The effects of seven different Re-NRG1 concentrations on the proliferation of A549 cell line at four time points were assessed by MTT assay (Figure 4A). The different doses of Re-NRG1 were not found to significantly affect the cell proliferation after it acted for 12, 24, and 48 h, respectively. However, after 72 h, the drug exerted an inhibitory effect on cell proliferation at the same dose. Also, the concentration at 300 ng/mL affected the cell proliferation maximally (P=0.001), and the maximum inhibitory rate was up to 26.9%. Beyond 300 ng/mL, the effect weakened gradually with increasing dosage. Furthermore, no difference was noted when the concentration reached 1,200 ng/mL (P=0.358). Therefore, in the subsequent experiments, the concentration for the activity of exogenous Re-NRG1 was set at 0, 300, and 1,200 ng/mL for 72 h.
NRG1 inhibited the proliferation of LUAD cells
The activity of exogenous Re-NRG1 on H1975 cells at the concentration of 0, 300, 1,200 ng/mL for 72 h was detected based on cell proliferation using MTT assay (Figure 4B). The result showed that Re-NRG1 exerted made an inhibitory effect on cell proliferation (P<0.001), but not in a concentration-dependent manner (P=0.331).
After cells were transfected and cultured for 48 h, MTT assay was used for the detection of cell proliferation (Figure 4C,D). The results showed a facilitation effect on cell proliferation when NRG1 gene was knocked down to suppress the expression (P<0.001 in A549 and H1975 cells, respectively).
NRG1 did not affect cell cycle distribution
The effects of different doses of exogenous Re-NRG1 on the cell cycle distribution of A549 and H1975 cells were displayed in the Figure 5A,B. After cells were transfected and cultured for 48 h, the results of cell cycle distribution were illustrated in Figure 5C,D, which showed that NRG1 did not exhibit any difference on the cell cycle distribution under experimental conditions (P=0.753, 0.599, 0.532, 0.500).
NRG1 did not effectuate a difference on the apoptosis status of LUAD cells
After up-regulation of NRG1 by addition of different doses into the LUAD cells (A549 and H1975), we adopted flow cytometry assay to detect the apoptosis status of both cells (Figure 6A,B); the results did not reveal any NRG1-mediated difference on the apoptosis status (P=0.753, 0.858). When the expression of NRG1 gene was downregulated by knockdown in the cells (Figure 6C,D), the apoptosis status was not found to be inhibited or promoted in A549 (P=0.831) and H1975 (P=0.332) cells.
NRG1 inhibited cell invasion and migration ability
The role of different doses of exogenous Re-NRG1 on the migration and invasion of A549 and H1975 cells were shown in Figures 7,8. These displayed an inhibitory effect of NRG1 on the cell migration (P<0.001) and cell invasion (P<0.001). In addition, a strong inhibition occurred at high concentration. Moreover, when the expression of NRG1 was suppressed, the ability of cell invasion (P<0.001) and migration (P<0.001) was facilitated (Figures 7,8).
NRG1 played a role through AKT and ERK signaling pathways
The protein expression of AKT signaling pathway (t-AKT and p-AKT) and ERK signaling pathway (t-ERK and p-ERK) was detected. The results in Figure 9A,B demonstrated that when the level of NRG1 was upregulated, the expression of p-AKT and p-ERK increased (P<0.001, respectively). On the contrary, when the expression of NRG1 was downregulated by gene knockdown, the expression of p-AKT (P<0.001) and p-ERK (P<0.001) was promoted (Figure 9C,D). Consecutively, these results showed that the expression of t-AKT and t-ERK was not affected in either of the two experimental conditions.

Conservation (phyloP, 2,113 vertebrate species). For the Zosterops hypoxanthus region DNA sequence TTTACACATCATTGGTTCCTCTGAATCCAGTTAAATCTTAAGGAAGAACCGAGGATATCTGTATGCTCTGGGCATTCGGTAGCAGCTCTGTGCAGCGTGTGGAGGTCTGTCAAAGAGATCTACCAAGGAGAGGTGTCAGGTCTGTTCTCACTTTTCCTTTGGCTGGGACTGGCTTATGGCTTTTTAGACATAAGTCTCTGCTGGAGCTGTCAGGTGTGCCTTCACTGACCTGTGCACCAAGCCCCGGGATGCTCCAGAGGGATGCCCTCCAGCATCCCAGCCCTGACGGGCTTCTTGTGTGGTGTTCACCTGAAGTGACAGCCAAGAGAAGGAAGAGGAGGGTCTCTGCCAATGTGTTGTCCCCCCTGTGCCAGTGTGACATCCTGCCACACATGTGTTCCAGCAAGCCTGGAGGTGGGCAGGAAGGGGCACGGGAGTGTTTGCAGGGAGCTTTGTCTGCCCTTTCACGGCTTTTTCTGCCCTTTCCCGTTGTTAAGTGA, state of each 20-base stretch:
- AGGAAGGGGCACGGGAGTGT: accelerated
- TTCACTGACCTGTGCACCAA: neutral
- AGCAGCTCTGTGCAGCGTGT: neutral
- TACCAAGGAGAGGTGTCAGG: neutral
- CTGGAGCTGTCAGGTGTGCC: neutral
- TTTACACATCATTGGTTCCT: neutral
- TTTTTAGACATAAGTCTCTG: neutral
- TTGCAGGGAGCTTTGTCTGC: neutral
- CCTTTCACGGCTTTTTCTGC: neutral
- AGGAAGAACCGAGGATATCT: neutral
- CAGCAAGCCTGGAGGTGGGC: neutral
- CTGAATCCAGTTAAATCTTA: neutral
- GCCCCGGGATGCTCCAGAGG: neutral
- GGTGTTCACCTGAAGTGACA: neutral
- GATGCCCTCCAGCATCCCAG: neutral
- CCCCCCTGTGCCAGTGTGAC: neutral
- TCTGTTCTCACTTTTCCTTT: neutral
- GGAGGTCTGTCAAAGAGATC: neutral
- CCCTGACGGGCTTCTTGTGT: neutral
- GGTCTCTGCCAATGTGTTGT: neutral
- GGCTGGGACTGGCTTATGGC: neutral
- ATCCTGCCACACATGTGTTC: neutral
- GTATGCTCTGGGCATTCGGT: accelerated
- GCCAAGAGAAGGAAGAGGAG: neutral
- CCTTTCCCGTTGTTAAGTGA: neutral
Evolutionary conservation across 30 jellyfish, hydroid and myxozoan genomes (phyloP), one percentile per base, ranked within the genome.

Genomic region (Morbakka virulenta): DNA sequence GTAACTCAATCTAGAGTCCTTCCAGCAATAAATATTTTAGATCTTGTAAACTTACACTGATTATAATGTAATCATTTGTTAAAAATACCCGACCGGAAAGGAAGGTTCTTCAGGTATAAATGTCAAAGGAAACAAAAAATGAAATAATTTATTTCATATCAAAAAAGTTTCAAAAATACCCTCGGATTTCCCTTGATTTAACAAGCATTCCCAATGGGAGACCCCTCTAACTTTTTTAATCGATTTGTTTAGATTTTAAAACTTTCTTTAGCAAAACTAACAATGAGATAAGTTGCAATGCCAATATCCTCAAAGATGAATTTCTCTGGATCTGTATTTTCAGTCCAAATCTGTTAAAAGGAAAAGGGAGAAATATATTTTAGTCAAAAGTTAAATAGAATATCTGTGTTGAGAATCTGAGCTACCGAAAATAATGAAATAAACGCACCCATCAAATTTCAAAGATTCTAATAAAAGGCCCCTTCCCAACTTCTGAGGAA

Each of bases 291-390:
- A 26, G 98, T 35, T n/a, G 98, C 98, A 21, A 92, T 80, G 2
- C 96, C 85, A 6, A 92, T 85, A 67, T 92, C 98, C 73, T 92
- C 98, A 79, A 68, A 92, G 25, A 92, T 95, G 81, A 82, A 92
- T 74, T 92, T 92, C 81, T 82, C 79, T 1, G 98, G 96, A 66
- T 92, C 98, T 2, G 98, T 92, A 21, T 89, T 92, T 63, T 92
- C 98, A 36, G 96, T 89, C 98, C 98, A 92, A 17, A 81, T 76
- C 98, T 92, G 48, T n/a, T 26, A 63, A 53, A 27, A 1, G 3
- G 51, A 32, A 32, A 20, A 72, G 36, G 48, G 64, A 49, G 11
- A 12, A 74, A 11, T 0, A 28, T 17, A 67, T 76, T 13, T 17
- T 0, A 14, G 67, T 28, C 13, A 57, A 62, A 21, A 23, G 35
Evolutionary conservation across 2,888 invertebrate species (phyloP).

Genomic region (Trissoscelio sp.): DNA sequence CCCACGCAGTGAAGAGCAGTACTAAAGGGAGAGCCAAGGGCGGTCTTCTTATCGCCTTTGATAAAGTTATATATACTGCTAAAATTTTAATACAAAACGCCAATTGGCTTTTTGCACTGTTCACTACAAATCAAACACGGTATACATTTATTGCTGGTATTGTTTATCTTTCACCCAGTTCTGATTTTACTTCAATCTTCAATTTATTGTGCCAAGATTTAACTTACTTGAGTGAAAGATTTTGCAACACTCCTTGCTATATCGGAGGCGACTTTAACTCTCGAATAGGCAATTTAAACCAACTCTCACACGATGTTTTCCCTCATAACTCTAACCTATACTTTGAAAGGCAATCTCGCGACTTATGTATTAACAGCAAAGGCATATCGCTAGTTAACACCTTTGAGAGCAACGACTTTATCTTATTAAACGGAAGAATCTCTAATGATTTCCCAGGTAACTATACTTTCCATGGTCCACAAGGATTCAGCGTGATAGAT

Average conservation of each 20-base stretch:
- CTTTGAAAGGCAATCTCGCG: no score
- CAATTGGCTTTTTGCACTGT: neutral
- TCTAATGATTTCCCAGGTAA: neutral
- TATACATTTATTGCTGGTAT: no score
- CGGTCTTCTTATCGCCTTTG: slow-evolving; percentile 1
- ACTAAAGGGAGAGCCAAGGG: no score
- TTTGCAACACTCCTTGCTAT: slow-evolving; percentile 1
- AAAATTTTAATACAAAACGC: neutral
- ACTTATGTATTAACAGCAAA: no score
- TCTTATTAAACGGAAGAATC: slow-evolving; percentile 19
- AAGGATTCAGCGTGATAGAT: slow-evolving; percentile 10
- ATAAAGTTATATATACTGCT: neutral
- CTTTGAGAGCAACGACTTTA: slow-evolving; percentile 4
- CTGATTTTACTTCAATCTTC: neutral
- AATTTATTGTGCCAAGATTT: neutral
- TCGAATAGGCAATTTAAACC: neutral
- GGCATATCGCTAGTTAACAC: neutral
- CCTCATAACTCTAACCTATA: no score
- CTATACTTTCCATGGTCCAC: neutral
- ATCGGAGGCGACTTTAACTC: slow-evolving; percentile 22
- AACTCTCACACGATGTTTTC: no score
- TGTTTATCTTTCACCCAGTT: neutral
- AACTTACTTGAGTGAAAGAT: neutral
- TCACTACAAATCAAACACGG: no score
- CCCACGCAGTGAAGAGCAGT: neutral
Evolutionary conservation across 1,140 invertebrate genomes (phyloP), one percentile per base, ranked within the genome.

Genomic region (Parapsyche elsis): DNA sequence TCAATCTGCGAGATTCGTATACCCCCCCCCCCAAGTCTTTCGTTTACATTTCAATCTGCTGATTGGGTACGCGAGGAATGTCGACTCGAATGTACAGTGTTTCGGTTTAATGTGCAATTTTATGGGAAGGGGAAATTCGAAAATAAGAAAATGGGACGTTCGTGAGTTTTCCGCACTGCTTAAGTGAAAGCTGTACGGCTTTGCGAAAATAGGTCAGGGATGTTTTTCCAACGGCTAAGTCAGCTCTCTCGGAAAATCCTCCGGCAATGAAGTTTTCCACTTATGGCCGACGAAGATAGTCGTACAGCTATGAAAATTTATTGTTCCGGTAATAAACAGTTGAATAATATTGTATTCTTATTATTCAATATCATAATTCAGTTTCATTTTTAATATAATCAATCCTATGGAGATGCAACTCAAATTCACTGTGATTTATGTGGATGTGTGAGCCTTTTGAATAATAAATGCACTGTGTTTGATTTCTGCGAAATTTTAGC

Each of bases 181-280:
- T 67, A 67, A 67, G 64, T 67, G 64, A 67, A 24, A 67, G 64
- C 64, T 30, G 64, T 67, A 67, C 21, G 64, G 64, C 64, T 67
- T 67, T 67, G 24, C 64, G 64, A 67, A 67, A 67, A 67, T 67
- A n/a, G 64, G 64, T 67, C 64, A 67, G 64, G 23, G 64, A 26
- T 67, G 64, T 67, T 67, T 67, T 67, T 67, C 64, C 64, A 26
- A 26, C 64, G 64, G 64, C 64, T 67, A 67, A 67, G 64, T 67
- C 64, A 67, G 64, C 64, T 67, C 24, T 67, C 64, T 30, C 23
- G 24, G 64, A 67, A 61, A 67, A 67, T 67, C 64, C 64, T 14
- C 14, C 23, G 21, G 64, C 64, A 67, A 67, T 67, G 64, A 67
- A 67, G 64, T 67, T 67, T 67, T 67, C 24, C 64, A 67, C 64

Lung cancer is a malignant tumor originating from bronchial epithelial cells, and a major concern with respect to high morbidity and mortality worldwide (1,2), which necessitates intensive focus for improvement in humans. As shown in the tumor molecular genetics and molecular biology, the tumorigenesis is caused by the activated oncogene or tumor suppressor gene (TSG) inactivated, especially the inactivation of TSG (28,29), in order to improve the survival rates and living standard of the lung cancer patients, investigating the pathogenesis of the malignant disease and identifying a new closely related target molecule might be an effective approach. A majority of the molecules associated with malignancies effectuate by activating or suppressing the signaling pathways such as MAPK and PI3K (6-9). Thus, the molecules associated with these pathways, such as NRG1, might play a critical role in lung cancer.
The NRG1 gene consists of 1.4 Mbp and is localized to the chromosome arm 8p, which is one of the most frequently altered regions in a variety of human cancers (10-12). NRG1 encodes the NRG1 protein that belongs to the EGF family (12); the protein plays a major role in the human nervous system and the cardiovascular system (30,31). The protein structure contains a distinct region known as the EGF-like domain that is located in the membrane-proximal region of the extracellular area and is vital in activating the receptor ERBB members for the biological roles as a signaling protein involved in several cell-cell signaling transduction pathways (12,32). Various studies indicated that NRG1 overexpressed in several human tumor tissues and promoted the processing of tumor proliferation, differentiation, migration, angiogenesis, and the change in the microenvironment (16-23) by combining with the members of ERBB family to activate the multiple downstream signaling pathways such as MAPK and PI3K (14,15). These studies proved that NRG1 acts as a promotor oncogene in cancer development. Conversely, Chua et al. (33) observed that NRG1 expression was reduced in various breast cancer cell lines due to gene methylation. Additional studies confirmed the loss of NRG1 gene, which resulted from the chromosomal abnormality that was related to the occurrence of several tumors: breast cancer and colon cancer (10,11). Thus, the NRG1 is a candidate for both oncogene and suppressor gene (34,35) depending on the type of cancers, and hence, the role of NRG1 in malignant tumors is yet controversial.